Features of A Successful Thesis

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  1. A thesis must consist of a claim. Questions are not claims; nor are simple descriptions. A thesis is not a topic or theme, either. It is a contention—something to be argued.
  2. A thesis should not be obviously true or false. If a claim is obviously true, there is no need to argue for it; and if is it obviously false, there is no reason to argue for it, either. Rather, the claim should be plausible, but in need of argument and evidence to establish its veracity.
  3. A thesis should not be overly abstract or general. It must be specific enough to be arguable, that is, specific enough to support with the evidence available to you.
  4. A thesis should be original. It should not merely recapitulate another writer’s argument. However, this does not mean that a thesis cannot be based on or influenced by the arguments of other writers.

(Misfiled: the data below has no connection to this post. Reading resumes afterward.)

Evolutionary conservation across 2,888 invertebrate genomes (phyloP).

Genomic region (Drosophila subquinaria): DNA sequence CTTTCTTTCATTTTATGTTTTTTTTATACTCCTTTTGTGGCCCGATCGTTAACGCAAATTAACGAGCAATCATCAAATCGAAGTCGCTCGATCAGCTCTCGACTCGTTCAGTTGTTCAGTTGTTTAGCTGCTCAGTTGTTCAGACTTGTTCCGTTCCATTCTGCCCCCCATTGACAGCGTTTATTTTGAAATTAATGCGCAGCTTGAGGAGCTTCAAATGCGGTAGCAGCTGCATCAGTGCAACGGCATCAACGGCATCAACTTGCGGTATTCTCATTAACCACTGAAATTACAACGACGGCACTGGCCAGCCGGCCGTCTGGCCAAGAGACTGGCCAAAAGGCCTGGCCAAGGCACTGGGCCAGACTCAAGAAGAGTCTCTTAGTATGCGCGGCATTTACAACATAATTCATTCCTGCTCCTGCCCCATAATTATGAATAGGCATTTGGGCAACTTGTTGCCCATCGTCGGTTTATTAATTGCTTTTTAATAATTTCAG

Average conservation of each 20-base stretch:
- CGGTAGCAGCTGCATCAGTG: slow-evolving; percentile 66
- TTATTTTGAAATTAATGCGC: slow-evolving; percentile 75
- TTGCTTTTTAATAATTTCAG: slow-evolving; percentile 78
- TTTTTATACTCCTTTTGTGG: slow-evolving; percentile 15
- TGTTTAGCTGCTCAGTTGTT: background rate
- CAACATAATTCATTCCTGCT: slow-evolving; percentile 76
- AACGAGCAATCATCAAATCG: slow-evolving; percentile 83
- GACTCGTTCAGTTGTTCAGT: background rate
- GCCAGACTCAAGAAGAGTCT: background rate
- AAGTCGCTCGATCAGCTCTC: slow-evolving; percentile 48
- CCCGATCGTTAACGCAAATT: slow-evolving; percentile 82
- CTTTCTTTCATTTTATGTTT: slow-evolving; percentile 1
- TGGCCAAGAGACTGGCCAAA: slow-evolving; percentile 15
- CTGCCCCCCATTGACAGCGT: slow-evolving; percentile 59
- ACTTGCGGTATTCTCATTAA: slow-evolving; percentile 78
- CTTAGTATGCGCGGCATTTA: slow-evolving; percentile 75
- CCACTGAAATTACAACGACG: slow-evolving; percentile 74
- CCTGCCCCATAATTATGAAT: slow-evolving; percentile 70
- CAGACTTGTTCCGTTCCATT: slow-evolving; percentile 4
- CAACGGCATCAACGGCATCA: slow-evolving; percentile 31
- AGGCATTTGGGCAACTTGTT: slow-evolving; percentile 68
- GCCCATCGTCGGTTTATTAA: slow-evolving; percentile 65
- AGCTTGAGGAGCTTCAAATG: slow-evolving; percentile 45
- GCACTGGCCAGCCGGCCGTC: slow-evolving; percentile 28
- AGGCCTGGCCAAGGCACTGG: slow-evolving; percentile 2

5. A thesis should be arguable. To be arguable:
    • There must be evidence available to support the claim made in the thesis.
    • The claim must be of an appropriate scope such that it can be adequately argued within the length of the paper.
  6. A thesis should be clear. Remove as much ambiguity as possible from your thesis statement, and define any technical or ambiguous terms (e.g., “Durkheim-Boas tradition,” “reductionism”) that appear in your thesis or essay.
  7. A thesis should be concise. Generally, a thesis will be contained within a single sentence, although sometimes more complex theses are developed over two or three sentences.
  8. A thesis should be obvious to your reader. Often, a thesis statement begins with a phrase like “I will argue…,” “In this essay I will contend…,” etc. Theses are often stated in the first paragraph or in introductory paragraphs.

University Writing Program Brandeis University